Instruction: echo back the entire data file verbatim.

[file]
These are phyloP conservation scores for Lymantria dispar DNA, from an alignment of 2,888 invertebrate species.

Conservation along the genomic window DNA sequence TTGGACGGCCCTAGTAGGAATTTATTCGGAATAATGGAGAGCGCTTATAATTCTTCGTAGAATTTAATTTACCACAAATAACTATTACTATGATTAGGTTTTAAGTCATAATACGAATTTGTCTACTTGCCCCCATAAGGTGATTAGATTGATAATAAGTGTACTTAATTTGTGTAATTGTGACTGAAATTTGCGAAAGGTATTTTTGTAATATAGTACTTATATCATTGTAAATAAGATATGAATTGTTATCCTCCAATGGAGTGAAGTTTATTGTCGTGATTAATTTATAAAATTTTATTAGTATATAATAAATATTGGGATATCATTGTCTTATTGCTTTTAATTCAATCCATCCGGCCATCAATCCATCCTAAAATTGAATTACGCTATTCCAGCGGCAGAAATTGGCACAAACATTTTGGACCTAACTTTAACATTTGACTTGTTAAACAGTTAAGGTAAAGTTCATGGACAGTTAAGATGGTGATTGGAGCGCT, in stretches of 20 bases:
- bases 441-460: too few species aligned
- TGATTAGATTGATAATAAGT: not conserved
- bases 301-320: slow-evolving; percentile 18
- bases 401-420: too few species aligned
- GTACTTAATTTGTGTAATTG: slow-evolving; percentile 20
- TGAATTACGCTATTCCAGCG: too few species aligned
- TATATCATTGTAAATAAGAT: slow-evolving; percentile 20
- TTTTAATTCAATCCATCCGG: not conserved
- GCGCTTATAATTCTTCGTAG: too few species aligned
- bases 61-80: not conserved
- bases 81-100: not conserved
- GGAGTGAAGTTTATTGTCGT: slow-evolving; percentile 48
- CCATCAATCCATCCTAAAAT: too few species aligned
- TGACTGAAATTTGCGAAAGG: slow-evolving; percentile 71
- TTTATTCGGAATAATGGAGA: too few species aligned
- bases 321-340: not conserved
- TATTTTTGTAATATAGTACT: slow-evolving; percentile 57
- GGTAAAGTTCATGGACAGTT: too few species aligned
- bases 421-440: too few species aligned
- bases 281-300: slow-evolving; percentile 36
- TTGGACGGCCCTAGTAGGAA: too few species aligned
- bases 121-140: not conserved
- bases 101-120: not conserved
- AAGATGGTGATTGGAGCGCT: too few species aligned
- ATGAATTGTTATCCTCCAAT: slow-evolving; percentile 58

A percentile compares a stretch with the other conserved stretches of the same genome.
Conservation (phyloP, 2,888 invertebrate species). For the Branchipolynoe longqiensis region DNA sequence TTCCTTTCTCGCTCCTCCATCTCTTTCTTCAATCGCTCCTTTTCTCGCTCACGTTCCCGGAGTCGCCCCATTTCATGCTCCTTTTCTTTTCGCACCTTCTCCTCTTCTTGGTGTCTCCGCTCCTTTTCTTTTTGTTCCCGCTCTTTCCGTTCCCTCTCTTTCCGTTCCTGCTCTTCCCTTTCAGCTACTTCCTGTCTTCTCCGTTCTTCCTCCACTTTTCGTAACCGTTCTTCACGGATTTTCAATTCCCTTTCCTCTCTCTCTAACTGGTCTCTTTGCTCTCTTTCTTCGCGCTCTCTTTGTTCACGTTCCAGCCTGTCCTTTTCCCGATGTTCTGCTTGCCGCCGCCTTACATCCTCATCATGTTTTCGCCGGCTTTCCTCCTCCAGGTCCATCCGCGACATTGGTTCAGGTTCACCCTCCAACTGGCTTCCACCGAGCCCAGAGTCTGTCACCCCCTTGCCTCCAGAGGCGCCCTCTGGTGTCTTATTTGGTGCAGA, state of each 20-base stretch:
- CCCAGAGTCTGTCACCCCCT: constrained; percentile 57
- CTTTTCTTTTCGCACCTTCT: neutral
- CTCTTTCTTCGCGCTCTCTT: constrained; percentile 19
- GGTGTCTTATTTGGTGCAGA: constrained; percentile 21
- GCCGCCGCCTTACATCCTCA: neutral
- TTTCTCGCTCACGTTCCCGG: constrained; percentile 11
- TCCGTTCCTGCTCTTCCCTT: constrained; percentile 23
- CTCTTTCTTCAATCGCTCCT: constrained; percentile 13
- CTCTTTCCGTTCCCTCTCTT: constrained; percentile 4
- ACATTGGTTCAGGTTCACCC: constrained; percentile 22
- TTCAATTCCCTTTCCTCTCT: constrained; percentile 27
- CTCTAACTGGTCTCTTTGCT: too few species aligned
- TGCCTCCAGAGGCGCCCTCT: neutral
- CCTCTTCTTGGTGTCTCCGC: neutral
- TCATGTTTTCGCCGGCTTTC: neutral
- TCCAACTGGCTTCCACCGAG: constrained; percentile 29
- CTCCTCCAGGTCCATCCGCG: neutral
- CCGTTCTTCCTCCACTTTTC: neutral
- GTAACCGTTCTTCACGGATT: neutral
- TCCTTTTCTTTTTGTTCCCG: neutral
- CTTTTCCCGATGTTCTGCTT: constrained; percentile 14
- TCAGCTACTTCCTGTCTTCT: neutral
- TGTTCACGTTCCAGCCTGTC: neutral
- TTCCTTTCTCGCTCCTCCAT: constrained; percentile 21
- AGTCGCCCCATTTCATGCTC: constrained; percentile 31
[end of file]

These are phyloP conservation scores for Lymantria dispar DNA, from an alignment of 2,888 invertebrate species.

Conservation along the genomic window DNA sequence TTGGACGGCCCTAGTAGGAATTTATTCGGAATAATGGAGAGCGCTTATAATTCTTCGTAGAATTTAATTTACCACAAATAACTATTACTATGATTAGGTTTTAAGTCATAATACGAATTTGTCTACTTGCCCCCATAAGGTGATTAGATTGATAATAAGTGTACTTAATTTGTGTAATTGTGACTGAAATTTGCGAAAGGTATTTTTGTAATATAGTACTTATATCATTGTAAATAAGATATGAATTGTTATCCTCCAATGGAGTGAAGTTTATTGTCGTGATTAATTTATAAAATTTTATTAGTATATAATAAATATTGGGATATCATTGTCTTATTGCTTTTAATTCAATCCATCCGGCCATCAATCCATCCTAAAATTGAATTACGCTATTCCAGCGGCAGAAATTGGCACAAACATTTTGGACCTAACTTTAACATTTGACTTGTTAAACAGTTAAGGTAAAGTTCATGGACAGTTAAGATGGTGATTGGAGCGCT, in stretches of 20 bases:
- bases 441-460: too few species aligned
- TGATTAGATTGATAATAAGT: not conserved
- bases 301-320: slow-evolving; percentile 18
- bases 401-420: too few species aligned
- GTACTTAATTTGTGTAATTG: slow-evolving; percentile 20
- TGAATTACGCTATTCCAGCG: too few species aligned
- TATATCATTGTAAATAAGAT: slow-evolving; percentile 20
- TTTTAATTCAATCCATCCGG: not conserved
- GCGCTTATAATTCTTCGTAG: too few species aligned
- bases 61-80: not conserved
- bases 81-100: not conserved
- GGAGTGAAGTTTATTGTCGT: slow-evolving; percentile 48
- CCATCAATCCATCCTAAAAT: too few species aligned
- TGACTGAAATTTGCGAAAGG: slow-evolving; percentile 71
- TTTATTCGGAATAATGGAGA: too few species aligned
- bases 321-340: not conserved
- TATTTTTGTAATATAGTACT: slow-evolving; percentile 57
- GGTAAAGTTCATGGACAGTT: too few species aligned
- bases 421-440: too few species aligned
- bases 281-300: slow-evolving; percentile 36
- TTGGACGGCCCTAGTAGGAA: too few species aligned
- bases 121-140: not conserved
- bases 101-120: not conserved
- AAGATGGTGATTGGAGCGCT: too few species aligned
- ATGAATTGTTATCCTCCAAT: slow-evolving; percentile 58

A percentile compares a stretch with the other conserved stretches of the same genome.
Conservation (phyloP, 2,888 invertebrate species). For the Branchipolynoe longqiensis region DNA sequence TTCCTTTCTCGCTCCTCCATCTCTTTCTTCAATCGCTCCTTTTCTCGCTCACGTTCCCGGAGTCGCCCCATTTCATGCTCCTTTTCTTTTCGCACCTTCTCCTCTTCTTGGTGTCTCCGCTCCTTTTCTTTTTGTTCCCGCTCTTTCCGTTCCCTCTCTTTCCGTTCCTGCTCTTCCCTTTCAGCTACTTCCTGTCTTCTCCGTTCTTCCTCCACTTTTCGTAACCGTTCTTCACGGATTTTCAATTCCCTTTCCTCTCTCTCTAACTGGTCTCTTTGCTCTCTTTCTTCGCGCTCTCTTTGTTCACGTTCCAGCCTGTCCTTTTCCCGATGTTCTGCTTGCCGCCGCCTTACATCCTCATCATGTTTTCGCCGGCTTTCCTCCTCCAGGTCCATCCGCGACATTGGTTCAGGTTCACCCTCCAACTGGCTTCCACCGAGCCCAGAGTCTGTCACCCCCTTGCCTCCAGAGGCGCCCTCTGGTGTCTTATTTGGTGCAGA, state of each 20-base stretch:
- CCCAGAGTCTGTCACCCCCT: constrained; percentile 57
- CTTTTCTTTTCGCACCTTCT: neutral
- CTCTTTCTTCGCGCTCTCTT: constrained; percentile 19
- GGTGTCTTATTTGGTGCAGA: constrained; percentile 21
- GCCGCCGCCTTACATCCTCA: neutral
- TTTCTCGCTCACGTTCCCGG: constrained; percentile 11
- TCCGTTCCTGCTCTTCCCTT: constrained; percentile 23
- CTCTTTCTTCAATCGCTCCT: constrained; percentile 13
- CTCTTTCCGTTCCCTCTCTT: constrained; percentile 4
- ACATTGGTTCAGGTTCACCC: constrained; percentile 22
- TTCAATTCCCTTTCCTCTCT: constrained; percentile 27
- CTCTAACTGGTCTCTTTGCT: too few species aligned
- TGCCTCCAGAGGCGCCCTCT: neutral
- CCTCTTCTTGGTGTCTCCGC: neutral
- TCATGTTTTCGCCGGCTTTC: neutral
- TCCAACTGGCTTCCACCGAG: constrained; percentile 29
- CTCCTCCAGGTCCATCCGCG: neutral
- CCGTTCTTCCTCCACTTTTC: neutral
- GTAACCGTTCTTCACGGATT: neutral
- TCCTTTTCTTTTTGTTCCCG: neutral
- CTTTTCCCGATGTTCTGCTT: constrained; percentile 14
- TCAGCTACTTCCTGTCTTCT: neutral
- TGTTCACGTTCCAGCCTGTC: neutral
- TTCCTTTCTCGCTCCTCCAT: constrained; percentile 21
- AGTCGCCCCATTTCATGCTC: constrained; percentile 31